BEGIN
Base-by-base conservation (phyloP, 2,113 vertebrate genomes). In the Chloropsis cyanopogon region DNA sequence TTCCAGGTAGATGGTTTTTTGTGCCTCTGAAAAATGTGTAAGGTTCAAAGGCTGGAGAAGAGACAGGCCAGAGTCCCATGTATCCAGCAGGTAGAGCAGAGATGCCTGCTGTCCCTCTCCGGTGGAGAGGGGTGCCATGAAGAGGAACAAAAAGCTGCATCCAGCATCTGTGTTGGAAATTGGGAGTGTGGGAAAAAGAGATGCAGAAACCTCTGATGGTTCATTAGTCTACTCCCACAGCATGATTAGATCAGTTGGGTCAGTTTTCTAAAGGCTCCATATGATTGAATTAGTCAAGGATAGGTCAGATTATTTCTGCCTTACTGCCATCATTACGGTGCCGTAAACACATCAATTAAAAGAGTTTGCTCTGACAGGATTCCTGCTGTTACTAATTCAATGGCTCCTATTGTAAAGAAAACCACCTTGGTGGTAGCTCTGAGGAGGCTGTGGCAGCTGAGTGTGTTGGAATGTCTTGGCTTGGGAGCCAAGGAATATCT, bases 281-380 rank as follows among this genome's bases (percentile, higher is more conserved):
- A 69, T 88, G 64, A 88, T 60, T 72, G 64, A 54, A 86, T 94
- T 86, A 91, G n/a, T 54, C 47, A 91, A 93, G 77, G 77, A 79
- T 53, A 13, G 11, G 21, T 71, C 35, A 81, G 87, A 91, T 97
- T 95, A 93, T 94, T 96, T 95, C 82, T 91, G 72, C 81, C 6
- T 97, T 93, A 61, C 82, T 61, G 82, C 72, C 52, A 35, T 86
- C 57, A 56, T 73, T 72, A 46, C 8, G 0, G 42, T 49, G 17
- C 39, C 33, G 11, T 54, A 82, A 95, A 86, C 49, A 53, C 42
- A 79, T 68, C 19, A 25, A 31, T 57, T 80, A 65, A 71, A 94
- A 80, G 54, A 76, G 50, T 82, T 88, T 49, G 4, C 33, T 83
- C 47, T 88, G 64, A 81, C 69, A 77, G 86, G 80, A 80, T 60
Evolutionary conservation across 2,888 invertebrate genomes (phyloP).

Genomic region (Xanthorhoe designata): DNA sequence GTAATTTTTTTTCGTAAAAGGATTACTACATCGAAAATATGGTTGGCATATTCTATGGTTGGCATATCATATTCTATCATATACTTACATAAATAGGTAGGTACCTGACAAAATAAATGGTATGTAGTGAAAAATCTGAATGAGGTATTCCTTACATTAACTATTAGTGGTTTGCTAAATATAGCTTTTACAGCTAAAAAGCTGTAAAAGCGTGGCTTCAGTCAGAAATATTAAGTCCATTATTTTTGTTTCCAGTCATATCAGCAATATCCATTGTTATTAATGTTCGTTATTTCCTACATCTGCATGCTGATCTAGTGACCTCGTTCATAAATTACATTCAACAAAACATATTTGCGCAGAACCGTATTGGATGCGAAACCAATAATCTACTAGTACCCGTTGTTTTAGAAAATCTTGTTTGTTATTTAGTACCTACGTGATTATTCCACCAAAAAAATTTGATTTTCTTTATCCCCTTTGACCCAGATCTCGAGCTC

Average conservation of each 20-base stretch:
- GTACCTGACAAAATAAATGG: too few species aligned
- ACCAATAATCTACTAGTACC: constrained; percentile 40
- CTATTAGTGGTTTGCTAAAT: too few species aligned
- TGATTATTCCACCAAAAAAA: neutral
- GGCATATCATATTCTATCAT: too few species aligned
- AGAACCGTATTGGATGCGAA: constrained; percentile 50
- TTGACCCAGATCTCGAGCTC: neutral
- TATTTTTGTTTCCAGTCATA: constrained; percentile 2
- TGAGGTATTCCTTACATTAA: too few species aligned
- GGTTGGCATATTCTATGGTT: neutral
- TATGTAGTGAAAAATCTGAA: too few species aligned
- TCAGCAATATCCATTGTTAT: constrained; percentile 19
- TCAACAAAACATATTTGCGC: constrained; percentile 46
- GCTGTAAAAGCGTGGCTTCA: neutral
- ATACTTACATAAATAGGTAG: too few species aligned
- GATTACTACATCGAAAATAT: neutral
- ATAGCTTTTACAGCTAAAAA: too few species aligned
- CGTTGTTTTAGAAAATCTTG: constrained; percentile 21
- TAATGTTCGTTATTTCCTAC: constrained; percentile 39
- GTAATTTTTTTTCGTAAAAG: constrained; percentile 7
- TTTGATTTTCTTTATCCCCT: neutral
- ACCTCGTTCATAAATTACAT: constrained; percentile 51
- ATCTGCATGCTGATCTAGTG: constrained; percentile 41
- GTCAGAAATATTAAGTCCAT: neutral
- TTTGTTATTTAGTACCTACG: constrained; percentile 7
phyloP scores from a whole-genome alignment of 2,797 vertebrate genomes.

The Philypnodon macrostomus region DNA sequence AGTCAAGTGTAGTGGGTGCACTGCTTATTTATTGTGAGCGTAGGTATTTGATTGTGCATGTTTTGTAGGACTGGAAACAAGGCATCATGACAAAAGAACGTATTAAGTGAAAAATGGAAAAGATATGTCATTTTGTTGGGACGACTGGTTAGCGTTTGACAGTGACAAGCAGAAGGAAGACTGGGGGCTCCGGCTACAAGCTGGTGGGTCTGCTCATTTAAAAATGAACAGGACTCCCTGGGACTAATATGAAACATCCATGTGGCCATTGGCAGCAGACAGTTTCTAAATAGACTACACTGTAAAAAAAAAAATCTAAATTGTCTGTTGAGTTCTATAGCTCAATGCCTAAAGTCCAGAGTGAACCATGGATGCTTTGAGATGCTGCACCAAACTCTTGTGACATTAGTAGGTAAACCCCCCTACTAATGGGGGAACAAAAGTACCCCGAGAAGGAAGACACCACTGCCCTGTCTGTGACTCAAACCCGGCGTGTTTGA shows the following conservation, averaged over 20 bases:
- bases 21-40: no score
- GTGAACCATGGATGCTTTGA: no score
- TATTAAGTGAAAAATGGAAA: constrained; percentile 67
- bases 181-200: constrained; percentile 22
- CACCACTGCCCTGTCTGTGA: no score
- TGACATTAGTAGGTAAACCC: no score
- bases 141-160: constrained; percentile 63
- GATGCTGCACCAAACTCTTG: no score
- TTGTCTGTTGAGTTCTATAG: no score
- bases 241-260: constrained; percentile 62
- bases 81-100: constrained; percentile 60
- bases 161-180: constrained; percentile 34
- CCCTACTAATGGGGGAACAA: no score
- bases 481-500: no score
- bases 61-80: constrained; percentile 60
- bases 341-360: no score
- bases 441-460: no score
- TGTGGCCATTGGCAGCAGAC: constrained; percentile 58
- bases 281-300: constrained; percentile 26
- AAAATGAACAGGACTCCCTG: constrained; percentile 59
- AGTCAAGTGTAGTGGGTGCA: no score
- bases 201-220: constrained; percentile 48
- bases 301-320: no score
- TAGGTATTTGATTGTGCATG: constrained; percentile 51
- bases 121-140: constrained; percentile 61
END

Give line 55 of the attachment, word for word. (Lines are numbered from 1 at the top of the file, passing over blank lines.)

- bases 481-500: no score